Corporate ‘micro-learning’ startup Ed App has secured $4 million in capital from workplace safety company and fellow Aussie Software-as-a-Service startup SafetyCulture.
SafetyCulture founder Luke Anear is also set to join the Ed App board.
Founded at the end of 2015 — with the product launched early the next year — Ed App wants to redesign workplace learning.
Founder and chief executive Darren Winterford tells StartupSmart the platform moves corporate training away from learners simply “sitting in front of a desktop pressing ‘next’”.
It uses a mobile-first approach, delivering training in a way that feels more like a consumer experience than a business-to-business platform, and allows corporates to get tailored content onto the platform and out to learners within a day, meaning businesses can be “super agile”, Winterford says.
The micro-learning concept breaks training down into small chunks, meaning learners can digest information in moments of down-time and in short, sharp bursts.
Finally, gamification of learning on the platform is intended to improve engagement rates. In fact, Winterford claims traditional workplace courseware has around a 15% engagement rate, whereas Ed App has engagement rates of more like 80%, he says.
The startup is used by “hundreds of companies” in 24 countries around the world, Winterford says, including large Fortune 500 and FTSE 100 companies that provide “the largest opportunity for us to have a wide impact”.
Currently, around 35,000 lessons are completed on the platform on a daily basis, he adds.
Belief in the vision
The $4 million funding is Ed App’s first bout of outside capital, and while the funds are welcome, Winterford is also “enormously excited” to have SafetyCulture founder Luke Anear involved in the company.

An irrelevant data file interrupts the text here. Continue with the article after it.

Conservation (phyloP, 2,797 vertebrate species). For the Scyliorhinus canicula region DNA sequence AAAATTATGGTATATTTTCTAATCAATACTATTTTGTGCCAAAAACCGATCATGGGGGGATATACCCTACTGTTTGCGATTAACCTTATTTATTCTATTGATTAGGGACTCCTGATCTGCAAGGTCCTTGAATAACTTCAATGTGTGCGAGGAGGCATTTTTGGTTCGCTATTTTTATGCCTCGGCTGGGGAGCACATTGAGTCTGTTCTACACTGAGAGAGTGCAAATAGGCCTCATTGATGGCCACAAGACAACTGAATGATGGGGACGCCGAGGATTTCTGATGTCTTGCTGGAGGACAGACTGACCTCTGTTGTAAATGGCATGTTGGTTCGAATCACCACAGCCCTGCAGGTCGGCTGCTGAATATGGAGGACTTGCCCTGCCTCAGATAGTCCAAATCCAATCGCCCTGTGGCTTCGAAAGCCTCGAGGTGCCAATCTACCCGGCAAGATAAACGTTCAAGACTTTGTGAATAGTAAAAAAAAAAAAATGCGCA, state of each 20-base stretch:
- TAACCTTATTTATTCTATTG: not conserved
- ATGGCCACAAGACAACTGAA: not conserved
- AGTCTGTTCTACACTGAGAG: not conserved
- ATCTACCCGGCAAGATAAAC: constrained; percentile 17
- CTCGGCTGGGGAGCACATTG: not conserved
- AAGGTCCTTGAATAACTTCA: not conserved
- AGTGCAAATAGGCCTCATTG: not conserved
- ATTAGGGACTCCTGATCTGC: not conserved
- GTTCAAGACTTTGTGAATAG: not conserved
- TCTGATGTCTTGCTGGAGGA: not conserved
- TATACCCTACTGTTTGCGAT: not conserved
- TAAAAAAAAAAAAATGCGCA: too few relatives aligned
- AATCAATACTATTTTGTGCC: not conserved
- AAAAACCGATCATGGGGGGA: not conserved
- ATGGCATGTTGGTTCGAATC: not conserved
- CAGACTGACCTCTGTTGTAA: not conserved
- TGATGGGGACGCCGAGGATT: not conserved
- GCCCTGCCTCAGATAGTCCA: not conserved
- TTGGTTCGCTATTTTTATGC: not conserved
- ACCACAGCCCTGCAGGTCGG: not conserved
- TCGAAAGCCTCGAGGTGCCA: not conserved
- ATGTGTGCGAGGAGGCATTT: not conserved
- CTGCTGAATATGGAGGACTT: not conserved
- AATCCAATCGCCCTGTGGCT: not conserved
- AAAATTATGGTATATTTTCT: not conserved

It was Anear that initially approached Ed App, and “we were really excited at the prospect of having him on board”, Winterford says.
“[SafetyCulture] have been through a lot of this before; they have a global customer base, they’re absolutely successful at what they do and enormously respected,” he adds.
While having the funding is a boost, Anear also brings significant experience to the table, Winterford says.
SafetyCulture has grown from 85 staff to more than 200 within the past 12 months, and in May this year raised $60 million in Series C funding, led by New York investment firm Tiger Global Management in a round that also included Blackbird Ventures, Index Ventures, Morpheus Ventures and Atlassian co-founder Scott Farquhar.
“Having brought Luke onto the board we now also have experience. We also have an investor who 100% believes in our vision, who has experience in making it happen,” Winterford says.
The funding itself is pegged for accelerating Ed App’s international growth. With between 40 and 50 staff in offices in New York, Sydney and London already, “80% of our revenue is already outside of Australia”, Winterford says.
“We’re very much born global,” he adds.
However, the funding will allow the business to expand into Asia, and to develop its product offerings and build up its engineering team.
“Our engineering team is one of our points of difference,” he says.
A global approach
Winterford advises other startup founders to think globally, and to focus on solving a particular problem. If it’s a real issue, it will be happening all over the world, he says.
“It’s really important to understand the fundamentals of that problem and be able to think about the solution with a real global approach,” he adds.
“For us, it was important not to be constrained by geography.”
Winterford also stresses the importance of having a good investor on board, rather than simply accepting funding for funding’s sake.
“I was always counselled to be very intelligent about where the source of funding came from,” he says.
“There’s a very large difference between taking an investment and taking some smart investment, or a strategic investment,” he adds.